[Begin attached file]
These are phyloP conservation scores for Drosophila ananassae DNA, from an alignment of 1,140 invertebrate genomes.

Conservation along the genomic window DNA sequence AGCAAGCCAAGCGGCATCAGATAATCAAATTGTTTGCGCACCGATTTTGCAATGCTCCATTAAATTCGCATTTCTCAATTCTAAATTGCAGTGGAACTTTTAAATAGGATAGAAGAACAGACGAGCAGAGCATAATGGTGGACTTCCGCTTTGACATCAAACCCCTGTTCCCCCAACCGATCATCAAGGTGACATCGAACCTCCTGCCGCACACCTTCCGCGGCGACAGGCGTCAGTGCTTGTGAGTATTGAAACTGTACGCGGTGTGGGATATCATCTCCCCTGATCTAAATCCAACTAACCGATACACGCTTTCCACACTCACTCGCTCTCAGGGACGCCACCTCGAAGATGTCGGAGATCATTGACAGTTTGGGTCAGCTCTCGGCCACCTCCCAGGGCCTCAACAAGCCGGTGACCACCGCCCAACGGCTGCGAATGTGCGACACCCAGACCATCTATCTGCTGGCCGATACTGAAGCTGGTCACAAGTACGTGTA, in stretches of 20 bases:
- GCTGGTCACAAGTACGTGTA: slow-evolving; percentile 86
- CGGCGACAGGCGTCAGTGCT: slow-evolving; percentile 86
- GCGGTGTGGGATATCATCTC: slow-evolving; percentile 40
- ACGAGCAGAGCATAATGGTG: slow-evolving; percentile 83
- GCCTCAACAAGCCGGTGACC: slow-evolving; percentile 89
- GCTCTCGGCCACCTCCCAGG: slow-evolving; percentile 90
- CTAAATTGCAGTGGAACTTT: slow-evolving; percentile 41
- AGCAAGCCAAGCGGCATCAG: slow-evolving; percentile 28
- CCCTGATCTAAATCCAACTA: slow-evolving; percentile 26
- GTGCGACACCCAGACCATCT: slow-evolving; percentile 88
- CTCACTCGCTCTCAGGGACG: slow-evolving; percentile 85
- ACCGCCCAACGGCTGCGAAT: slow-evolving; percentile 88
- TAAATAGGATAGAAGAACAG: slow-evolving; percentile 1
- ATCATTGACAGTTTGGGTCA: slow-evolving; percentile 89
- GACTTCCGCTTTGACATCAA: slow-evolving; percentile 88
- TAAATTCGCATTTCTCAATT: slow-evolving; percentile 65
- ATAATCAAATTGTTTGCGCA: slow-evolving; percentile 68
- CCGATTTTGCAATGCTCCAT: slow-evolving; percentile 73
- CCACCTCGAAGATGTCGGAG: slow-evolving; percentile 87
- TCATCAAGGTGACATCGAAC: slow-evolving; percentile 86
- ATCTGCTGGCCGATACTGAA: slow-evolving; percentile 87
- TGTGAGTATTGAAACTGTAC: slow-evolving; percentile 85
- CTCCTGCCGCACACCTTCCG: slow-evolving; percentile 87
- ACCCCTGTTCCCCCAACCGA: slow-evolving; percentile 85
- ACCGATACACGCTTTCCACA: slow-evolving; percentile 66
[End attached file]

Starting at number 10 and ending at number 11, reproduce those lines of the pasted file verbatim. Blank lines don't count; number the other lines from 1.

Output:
- AGCAAGCCAAGCGGCATCAG: slow-evolving; percentile 28
- CCCTGATCTAAATCCAACTA: slow-evolving; percentile 26